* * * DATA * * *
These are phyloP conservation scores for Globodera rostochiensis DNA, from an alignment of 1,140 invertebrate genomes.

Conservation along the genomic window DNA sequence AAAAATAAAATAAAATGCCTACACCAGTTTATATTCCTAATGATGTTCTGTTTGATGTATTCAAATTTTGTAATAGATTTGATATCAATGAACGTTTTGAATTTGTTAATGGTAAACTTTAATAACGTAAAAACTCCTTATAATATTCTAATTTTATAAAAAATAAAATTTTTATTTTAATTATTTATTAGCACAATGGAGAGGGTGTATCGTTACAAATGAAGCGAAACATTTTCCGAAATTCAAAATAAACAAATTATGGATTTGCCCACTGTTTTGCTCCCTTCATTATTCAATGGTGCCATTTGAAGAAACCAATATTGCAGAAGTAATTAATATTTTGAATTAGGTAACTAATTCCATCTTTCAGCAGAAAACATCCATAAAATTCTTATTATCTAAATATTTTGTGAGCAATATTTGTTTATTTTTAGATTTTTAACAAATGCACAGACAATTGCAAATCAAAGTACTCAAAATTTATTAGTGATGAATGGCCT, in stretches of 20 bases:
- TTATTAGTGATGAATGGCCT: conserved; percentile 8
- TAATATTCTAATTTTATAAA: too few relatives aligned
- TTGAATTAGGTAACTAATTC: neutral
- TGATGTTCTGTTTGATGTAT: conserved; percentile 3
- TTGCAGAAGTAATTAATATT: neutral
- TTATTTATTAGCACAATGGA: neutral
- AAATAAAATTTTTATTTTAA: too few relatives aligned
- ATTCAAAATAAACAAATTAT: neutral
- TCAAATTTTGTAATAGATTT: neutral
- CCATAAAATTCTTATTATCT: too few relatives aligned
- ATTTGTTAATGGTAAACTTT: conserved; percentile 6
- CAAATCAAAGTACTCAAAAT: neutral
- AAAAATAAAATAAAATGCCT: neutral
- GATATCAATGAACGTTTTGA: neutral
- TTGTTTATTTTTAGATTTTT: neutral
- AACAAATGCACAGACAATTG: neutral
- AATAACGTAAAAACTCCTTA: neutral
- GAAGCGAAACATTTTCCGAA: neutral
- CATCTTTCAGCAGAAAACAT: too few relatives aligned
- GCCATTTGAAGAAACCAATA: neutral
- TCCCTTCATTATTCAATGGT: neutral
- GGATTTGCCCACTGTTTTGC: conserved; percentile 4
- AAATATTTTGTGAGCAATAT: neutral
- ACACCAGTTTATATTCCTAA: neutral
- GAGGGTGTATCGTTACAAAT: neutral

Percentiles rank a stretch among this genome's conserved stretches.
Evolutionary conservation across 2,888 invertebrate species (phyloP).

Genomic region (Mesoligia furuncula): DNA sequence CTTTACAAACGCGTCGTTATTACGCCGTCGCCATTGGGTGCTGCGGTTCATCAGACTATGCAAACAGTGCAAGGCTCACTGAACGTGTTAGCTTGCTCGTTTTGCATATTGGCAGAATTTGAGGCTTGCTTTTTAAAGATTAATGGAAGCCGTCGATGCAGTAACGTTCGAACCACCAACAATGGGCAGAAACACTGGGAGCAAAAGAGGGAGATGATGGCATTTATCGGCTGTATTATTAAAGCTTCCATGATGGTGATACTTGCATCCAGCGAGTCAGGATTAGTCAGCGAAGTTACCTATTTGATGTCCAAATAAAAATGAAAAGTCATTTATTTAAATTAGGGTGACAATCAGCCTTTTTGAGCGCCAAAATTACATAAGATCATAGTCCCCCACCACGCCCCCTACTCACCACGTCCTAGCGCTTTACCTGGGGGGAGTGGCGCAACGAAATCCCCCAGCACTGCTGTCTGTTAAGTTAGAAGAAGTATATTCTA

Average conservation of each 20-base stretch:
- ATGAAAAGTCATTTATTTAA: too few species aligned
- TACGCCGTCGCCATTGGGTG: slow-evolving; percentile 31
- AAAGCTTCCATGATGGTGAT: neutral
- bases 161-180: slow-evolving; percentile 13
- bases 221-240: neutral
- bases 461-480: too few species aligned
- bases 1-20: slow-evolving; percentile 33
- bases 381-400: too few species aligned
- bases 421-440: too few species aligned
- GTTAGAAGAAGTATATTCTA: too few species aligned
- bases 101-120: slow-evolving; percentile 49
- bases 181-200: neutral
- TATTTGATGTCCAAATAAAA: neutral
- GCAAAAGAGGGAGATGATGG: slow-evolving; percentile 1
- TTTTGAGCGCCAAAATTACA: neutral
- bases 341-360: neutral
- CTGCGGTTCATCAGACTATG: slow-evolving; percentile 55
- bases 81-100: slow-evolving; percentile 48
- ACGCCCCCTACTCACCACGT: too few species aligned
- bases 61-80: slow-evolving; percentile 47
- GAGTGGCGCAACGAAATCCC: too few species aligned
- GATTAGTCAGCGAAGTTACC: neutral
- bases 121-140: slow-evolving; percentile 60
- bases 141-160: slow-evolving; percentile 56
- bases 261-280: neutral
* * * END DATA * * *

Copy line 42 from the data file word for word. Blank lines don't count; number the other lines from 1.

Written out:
- bases 101-120: slow-evolving; percentile 49